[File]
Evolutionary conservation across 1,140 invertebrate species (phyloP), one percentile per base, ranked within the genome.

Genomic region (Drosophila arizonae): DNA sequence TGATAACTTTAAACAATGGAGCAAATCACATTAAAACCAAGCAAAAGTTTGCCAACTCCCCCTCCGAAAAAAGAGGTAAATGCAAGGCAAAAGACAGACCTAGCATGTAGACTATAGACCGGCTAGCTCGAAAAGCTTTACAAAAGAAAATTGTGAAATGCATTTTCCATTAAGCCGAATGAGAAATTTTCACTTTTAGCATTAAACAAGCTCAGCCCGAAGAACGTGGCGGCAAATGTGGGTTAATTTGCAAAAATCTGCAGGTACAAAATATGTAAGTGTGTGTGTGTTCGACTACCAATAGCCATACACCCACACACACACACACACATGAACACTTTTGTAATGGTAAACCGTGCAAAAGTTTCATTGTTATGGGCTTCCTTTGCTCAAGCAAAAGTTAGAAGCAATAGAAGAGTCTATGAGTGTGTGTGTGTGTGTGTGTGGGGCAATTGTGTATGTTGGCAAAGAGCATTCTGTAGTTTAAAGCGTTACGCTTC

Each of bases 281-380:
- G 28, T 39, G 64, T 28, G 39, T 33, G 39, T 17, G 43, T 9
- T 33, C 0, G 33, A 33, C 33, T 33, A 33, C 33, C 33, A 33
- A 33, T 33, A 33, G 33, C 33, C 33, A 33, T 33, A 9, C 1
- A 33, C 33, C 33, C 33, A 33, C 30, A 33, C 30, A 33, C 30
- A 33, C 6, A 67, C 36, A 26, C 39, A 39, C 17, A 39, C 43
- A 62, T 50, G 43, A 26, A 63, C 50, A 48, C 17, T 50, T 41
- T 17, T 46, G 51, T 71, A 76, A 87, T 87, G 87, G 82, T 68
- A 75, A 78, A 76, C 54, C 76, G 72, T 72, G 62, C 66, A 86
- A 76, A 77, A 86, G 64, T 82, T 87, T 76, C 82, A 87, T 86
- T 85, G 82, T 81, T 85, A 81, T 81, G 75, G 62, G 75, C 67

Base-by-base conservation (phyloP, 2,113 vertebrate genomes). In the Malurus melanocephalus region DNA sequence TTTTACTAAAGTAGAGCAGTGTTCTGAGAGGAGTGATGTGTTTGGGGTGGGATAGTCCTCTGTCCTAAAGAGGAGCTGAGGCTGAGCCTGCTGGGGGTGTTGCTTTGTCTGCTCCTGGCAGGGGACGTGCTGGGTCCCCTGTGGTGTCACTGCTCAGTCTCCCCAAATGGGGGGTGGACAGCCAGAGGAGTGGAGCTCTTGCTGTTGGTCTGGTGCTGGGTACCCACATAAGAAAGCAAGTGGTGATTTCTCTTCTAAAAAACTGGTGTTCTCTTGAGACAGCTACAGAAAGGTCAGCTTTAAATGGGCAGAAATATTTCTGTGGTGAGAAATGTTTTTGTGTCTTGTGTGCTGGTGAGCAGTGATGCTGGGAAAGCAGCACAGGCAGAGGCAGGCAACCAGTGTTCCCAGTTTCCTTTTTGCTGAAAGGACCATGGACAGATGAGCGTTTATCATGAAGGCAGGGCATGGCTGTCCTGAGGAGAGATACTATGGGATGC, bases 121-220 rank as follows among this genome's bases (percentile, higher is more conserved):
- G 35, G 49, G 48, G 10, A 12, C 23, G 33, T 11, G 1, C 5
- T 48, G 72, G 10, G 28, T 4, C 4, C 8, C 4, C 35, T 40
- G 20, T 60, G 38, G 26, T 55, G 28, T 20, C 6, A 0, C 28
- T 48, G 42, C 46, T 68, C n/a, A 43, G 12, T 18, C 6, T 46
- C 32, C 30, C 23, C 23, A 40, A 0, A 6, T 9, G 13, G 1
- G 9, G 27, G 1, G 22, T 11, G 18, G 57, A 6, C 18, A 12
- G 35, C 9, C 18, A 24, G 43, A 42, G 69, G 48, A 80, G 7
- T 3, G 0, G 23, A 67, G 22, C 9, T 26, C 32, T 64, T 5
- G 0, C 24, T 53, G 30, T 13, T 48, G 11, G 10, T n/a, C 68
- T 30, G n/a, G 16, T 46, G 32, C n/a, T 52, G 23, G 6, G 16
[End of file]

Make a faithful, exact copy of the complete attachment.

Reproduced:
Evolutionary conservation across 1,140 invertebrate species (phyloP), one percentile per base, ranked within the genome.

Genomic region (Drosophila arizonae): DNA sequence TGATAACTTTAAACAATGGAGCAAATCACATTAAAACCAAGCAAAAGTTTGCCAACTCCCCCTCCGAAAAAAGAGGTAAATGCAAGGCAAAAGACAGACCTAGCATGTAGACTATAGACCGGCTAGCTCGAAAAGCTTTACAAAAGAAAATTGTGAAATGCATTTTCCATTAAGCCGAATGAGAAATTTTCACTTTTAGCATTAAACAAGCTCAGCCCGAAGAACGTGGCGGCAAATGTGGGTTAATTTGCAAAAATCTGCAGGTACAAAATATGTAAGTGTGTGTGTGTTCGACTACCAATAGCCATACACCCACACACACACACACACATGAACACTTTTGTAATGGTAAACCGTGCAAAAGTTTCATTGTTATGGGCTTCCTTTGCTCAAGCAAAAGTTAGAAGCAATAGAAGAGTCTATGAGTGTGTGTGTGTGTGTGTGTGGGGCAATTGTGTATGTTGGCAAAGAGCATTCTGTAGTTTAAAGCGTTACGCTTC

Each of bases 281-380:
- G 28, T 39, G 64, T 28, G 39, T 33, G 39, T 17, G 43, T 9
- T 33, C 0, G 33, A 33, C 33, T 33, A 33, C 33, C 33, A 33
- A 33, T 33, A 33, G 33, C 33, C 33, A 33, T 33, A 9, C 1
- A 33, C 33, C 33, C 33, A 33, C 30, A 33, C 30, A 33, C 30
- A 33, C 6, A 67, C 36, A 26, C 39, A 39, C 17, A 39, C 43
- A 62, T 50, G 43, A 26, A 63, C 50, A 48, C 17, T 50, T 41
- T 17, T 46, G 51, T 71, A 76, A 87, T 87, G 87, G 82, T 68
- A 75, A 78, A 76, C 54, C 76, G 72, T 72, G 62, C 66, A 86
- A 76, A 77, A 86, G 64, T 82, T 87, T 76, C 82, A 87, T 86
- T 85, G 82, T 81, T 85, A 81, T 81, G 75, G 62, G 75, C 67

Base-by-base conservation (phyloP, 2,113 vertebrate genomes). In the Malurus melanocephalus region DNA sequence TTTTACTAAAGTAGAGCAGTGTTCTGAGAGGAGTGATGTGTTTGGGGTGGGATAGTCCTCTGTCCTAAAGAGGAGCTGAGGCTGAGCCTGCTGGGGGTGTTGCTTTGTCTGCTCCTGGCAGGGGACGTGCTGGGTCCCCTGTGGTGTCACTGCTCAGTCTCCCCAAATGGGGGGTGGACAGCCAGAGGAGTGGAGCTCTTGCTGTTGGTCTGGTGCTGGGTACCCACATAAGAAAGCAAGTGGTGATTTCTCTTCTAAAAAACTGGTGTTCTCTTGAGACAGCTACAGAAAGGTCAGCTTTAAATGGGCAGAAATATTTCTGTGGTGAGAAATGTTTTTGTGTCTTGTGTGCTGGTGAGCAGTGATGCTGGGAAAGCAGCACAGGCAGAGGCAGGCAACCAGTGTTCCCAGTTTCCTTTTTGCTGAAAGGACCATGGACAGATGAGCGTTTATCATGAAGGCAGGGCATGGCTGTCCTGAGGAGAGATACTATGGGATGC, bases 121-220 rank as follows among this genome's bases (percentile, higher is more conserved):
- G 35, G 49, G 48, G 10, A 12, C 23, G 33, T 11, G 1, C 5
- T 48, G 72, G 10, G 28, T 4, C 4, C 8, C 4, C 35, T 40
- G 20, T 60, G 38, G 26, T 55, G 28, T 20, C 6, A 0, C 28
- T 48, G 42, C 46, T 68, C n/a, A 43, G 12, T 18, C 6, T 46
- C 32, C 30, C 23, C 23, A 40, A 0, A 6, T 9, G 13, G 1
- G 9, G 27, G 1, G 22, T 11, G 18, G 57, A 6, C 18, A 12
- G 35, C 9, C 18, A 24, G 43, A 42, G 69, G 48, A 80, G 7
- T 3, G 0, G 23, A 67, G 22, C 9, T 26, C 32, T 64, T 5
- G 0, C 24, T 53, G 30, T 13, T 48, G 11, G 10, T n/a, C 68
- T 30, G n/a, G 16, T 46, G 32, C n/a, T 52, G 23, G 6, G 16